COGGS' view: Benefits of Traverse Trail go well beyond mountain biking
The Duluth City Council voted unanimously a week ago today to move forward with the decade-long vision shared by the Cyclists of Gitchee Gumee Shores, or COGGS, and the city of Duluth to complete the Duluth Traverse Trail system ("Duluth City Council approves trail plan," April 25).
City councilors recognized that investments in past years are working as intended. They're making Duluth the premiere trail city in North America and connecting people to Duluth's beautiful natural places.
The Duluth Traverse Mini Master Plan is just that, a plan. By approving it, councilors were not authorizing spending taxpayer money. They simply placed their stamp of approval on a document, allowing the city to leverage outside funding to improve our green spaces in thoughtful phases over the next several years, based on merit and need.
Duluth Traverse Trail construction costs account for less than 10 percent of the estimates within the plan, which goes far beyond trails. Cost estimates include significant structural repairs to the DWP railroad grade ($3 million-plus), trailhead facilities ($850,000-plus), and park signs ($470,000-plus). While associated with the trail, these improvements will seek to benefit all park users, not just mountain bikers.
As a project partner with the city, COGGS remains committed to lightening the city's burden in several ways:
By pulling our own weight: COGGS has been one of the largest contributors to the cost of the project through fundraising. To date, we have raised more than $800,000, about 28 percent of to-date costs, and will continue to financially contribute to maintaining the Traverse Trail after construction is complete.
Through volunteerism: COGGS has one of the most robust volunteer programs in the city. We have been holding strong at more than 5,000 hours annually for the past several years. With the value of volunteer time estimated by the Bureau of Labor Statistics at roughly $23 per hour, this equates to a contribution annually of more than $115,000.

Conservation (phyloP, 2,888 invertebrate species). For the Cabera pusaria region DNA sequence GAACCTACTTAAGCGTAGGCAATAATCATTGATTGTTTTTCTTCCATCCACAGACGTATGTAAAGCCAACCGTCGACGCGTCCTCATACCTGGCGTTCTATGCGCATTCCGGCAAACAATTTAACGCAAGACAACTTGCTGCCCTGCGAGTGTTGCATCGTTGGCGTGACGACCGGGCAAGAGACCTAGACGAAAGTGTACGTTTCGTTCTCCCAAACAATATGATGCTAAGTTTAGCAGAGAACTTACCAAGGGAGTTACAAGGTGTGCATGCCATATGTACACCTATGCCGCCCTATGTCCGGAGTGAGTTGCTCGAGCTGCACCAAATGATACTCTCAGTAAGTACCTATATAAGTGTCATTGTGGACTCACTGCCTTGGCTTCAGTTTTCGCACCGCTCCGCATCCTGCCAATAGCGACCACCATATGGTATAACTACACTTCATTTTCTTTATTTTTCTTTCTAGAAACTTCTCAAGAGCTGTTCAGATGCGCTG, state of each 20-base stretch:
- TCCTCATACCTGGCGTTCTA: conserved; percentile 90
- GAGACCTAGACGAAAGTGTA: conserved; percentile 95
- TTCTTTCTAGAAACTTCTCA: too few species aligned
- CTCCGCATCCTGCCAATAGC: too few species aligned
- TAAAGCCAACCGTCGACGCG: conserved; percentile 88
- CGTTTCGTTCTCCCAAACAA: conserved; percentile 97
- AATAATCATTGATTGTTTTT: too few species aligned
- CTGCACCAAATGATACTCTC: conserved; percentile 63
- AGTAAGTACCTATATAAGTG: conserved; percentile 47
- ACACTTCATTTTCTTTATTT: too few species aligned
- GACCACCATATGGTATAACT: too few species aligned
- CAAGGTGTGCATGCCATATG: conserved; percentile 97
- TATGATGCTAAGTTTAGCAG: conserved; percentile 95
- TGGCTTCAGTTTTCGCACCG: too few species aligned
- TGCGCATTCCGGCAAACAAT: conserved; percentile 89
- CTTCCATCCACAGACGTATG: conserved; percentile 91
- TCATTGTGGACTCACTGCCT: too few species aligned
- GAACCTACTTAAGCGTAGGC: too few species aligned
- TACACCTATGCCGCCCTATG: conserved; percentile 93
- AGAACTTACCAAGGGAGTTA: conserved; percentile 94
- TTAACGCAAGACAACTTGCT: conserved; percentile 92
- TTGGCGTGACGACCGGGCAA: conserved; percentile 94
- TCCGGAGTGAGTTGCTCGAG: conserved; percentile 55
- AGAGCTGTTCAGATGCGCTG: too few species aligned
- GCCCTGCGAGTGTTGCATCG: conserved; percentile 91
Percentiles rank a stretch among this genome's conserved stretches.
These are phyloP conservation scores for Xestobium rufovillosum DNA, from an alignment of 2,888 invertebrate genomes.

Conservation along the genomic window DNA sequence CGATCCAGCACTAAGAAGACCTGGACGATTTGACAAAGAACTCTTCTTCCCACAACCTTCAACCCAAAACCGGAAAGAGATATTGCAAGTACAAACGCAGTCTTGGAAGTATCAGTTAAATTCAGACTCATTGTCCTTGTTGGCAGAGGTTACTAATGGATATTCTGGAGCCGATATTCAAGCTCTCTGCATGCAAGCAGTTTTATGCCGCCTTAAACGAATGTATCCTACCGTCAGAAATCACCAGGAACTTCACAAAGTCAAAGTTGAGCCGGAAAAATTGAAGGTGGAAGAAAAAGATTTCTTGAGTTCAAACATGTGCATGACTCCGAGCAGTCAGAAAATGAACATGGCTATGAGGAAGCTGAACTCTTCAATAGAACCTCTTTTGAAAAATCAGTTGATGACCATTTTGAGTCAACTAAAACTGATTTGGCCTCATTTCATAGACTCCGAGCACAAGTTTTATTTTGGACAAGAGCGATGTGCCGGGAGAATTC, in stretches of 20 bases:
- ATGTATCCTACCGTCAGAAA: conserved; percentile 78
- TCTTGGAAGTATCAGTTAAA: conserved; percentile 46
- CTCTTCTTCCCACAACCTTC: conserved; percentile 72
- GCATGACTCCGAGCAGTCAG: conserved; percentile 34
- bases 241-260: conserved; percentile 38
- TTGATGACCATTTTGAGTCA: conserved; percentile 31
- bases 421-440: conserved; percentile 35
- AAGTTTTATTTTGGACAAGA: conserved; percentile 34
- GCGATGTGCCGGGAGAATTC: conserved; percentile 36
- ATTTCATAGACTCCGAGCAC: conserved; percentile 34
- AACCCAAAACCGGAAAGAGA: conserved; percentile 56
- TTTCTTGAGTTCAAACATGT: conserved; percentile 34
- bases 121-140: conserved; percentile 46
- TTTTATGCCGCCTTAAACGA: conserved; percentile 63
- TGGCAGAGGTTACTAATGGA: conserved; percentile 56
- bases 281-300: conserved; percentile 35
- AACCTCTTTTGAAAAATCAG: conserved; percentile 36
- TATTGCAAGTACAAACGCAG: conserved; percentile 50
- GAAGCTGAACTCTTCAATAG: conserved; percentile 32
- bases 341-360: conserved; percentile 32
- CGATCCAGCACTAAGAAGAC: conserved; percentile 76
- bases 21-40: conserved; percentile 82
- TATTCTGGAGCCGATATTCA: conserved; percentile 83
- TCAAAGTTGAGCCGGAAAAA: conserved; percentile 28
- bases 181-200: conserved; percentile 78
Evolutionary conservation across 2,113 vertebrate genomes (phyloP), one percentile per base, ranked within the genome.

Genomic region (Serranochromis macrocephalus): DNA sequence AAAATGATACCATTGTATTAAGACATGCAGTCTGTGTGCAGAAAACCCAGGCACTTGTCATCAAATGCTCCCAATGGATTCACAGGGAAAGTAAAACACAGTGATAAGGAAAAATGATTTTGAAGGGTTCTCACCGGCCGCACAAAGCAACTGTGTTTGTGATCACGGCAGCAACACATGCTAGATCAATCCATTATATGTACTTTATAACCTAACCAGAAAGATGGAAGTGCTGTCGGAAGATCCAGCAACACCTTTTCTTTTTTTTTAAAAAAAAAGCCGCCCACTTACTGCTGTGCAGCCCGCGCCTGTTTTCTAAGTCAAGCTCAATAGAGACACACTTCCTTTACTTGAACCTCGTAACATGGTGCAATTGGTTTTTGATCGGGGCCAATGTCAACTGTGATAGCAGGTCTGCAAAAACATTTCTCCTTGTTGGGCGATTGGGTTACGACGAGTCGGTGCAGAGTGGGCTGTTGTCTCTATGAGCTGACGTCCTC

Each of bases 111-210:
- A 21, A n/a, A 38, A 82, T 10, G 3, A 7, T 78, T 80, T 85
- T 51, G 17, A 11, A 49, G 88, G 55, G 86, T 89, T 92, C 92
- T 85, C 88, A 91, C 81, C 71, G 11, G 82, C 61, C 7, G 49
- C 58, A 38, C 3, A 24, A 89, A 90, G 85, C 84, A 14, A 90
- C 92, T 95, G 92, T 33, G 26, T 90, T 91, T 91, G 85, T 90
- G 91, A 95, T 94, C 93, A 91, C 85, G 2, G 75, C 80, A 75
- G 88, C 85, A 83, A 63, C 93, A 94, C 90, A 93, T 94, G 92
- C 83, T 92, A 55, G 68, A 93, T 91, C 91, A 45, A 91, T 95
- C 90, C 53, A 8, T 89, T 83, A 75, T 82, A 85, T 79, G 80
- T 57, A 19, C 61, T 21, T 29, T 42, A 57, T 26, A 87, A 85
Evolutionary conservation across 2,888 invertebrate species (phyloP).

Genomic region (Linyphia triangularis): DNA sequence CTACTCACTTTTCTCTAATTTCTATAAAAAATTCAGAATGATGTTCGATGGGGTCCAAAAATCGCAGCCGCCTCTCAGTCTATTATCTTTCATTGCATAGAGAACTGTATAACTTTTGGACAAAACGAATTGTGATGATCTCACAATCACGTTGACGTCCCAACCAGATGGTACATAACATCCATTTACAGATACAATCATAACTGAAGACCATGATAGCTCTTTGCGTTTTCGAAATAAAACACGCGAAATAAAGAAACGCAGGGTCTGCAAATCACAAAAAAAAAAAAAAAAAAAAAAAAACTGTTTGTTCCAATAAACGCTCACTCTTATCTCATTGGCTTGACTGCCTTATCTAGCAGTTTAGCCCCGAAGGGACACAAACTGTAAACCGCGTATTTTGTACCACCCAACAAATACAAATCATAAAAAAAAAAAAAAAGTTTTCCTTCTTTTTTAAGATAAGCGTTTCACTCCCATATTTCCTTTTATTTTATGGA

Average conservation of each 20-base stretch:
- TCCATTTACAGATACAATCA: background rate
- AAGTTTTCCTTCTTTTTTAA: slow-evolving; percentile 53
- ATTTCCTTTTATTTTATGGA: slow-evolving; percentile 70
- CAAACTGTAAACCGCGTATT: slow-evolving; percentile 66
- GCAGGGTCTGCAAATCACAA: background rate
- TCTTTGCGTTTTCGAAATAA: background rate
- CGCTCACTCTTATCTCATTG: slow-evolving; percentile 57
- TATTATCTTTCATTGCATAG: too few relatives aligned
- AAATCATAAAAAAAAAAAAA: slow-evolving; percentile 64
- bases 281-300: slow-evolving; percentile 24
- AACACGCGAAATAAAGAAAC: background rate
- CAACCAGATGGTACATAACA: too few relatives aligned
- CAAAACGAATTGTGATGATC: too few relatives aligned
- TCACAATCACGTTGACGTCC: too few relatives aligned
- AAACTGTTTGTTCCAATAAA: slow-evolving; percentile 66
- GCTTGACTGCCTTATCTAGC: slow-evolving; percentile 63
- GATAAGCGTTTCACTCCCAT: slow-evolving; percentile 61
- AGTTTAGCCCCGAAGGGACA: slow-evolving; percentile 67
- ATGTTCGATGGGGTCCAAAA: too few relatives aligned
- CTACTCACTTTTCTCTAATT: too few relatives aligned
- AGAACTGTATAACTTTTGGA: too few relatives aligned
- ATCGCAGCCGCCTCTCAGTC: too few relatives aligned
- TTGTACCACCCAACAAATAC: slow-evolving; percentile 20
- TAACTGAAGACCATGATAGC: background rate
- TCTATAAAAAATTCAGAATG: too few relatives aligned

Via membership: COGGS presently has more than 620 active and paid memberships. Ours is one of the largest chapters in the Midwest.
The city of Duluth has been open and transparent that the intention of this mini master plan is to secure additional outside funding from state and federal sources. City money used for this project already has been leveraged at the minimum dollar-for-dollar, allowing the city to invest in infrastructure it otherwise wouldn't have.
COGGS consistently has supported local youth and family programming. While we have no paid staff, our volunteers regularly take personal time to attend community events to promote healthy and active lifestyles. COGGS also has hosted many maintenance activities with local youths to instill the importance of trail work and volunteerism within our city's green spaces.
Most importantly, COGGS has been involved in and supported the Youth Outdoors-Duluth project from the beginning. For more than two years, we have been actively collaborating with other outdoor-focused user groups and youth agencies, working toward removing the barriers that prevent our at-risk youth from getting outside.
The Duluth Traverse Trail is the foundation that allows the adjacent youth programming to occur at places like Hartley Nature Center, Lincoln Park Middle School, and Spirit Mountain.
While tourists are important for our economy, residents come first. Having a high-quality trail system (literally in people's back yards) is one of the greatest benefits of the Duluth Traverse Trail. There were dozens of messages to our City Council from folks who recently moved here, passing over places like Bend, Ore., and Boulder, Colo.
Our residents have immediate access to world-class recreation infrastructure, continuing to set Duluth apart from other cities. Stories told at the City Council meeting were from young professionals, families, and retirees. They echoed the same theme: choosing to make Duluth home, with the Duluth Traverse Trail as a driving factor in the decision.
The Duluth Traverse Trail project would not be where it is today without public input, compromise, and partnership. COGGS always has worked with all stakeholders and user groups, and that will continue. This trail provides ample opportunity for so many, and we will be steadfastly committed to ensuring it is never at the expense of others.
We are increasingly thankful for the public backing that the Duluth Traverse Trail project has received. We are humbled by the support, including last week's unanimous "yes" vote by the council, and we are inspired by this community. The benefits of this trail go far beyond its users, sending a positive ripple effect throughout each Duluth neighborhood for generations to come.
Pam Schmitt of Duluth is director of fundraising and a volunteer board member for the Cyclists of Gitchee Gumee Shores, or COGGS.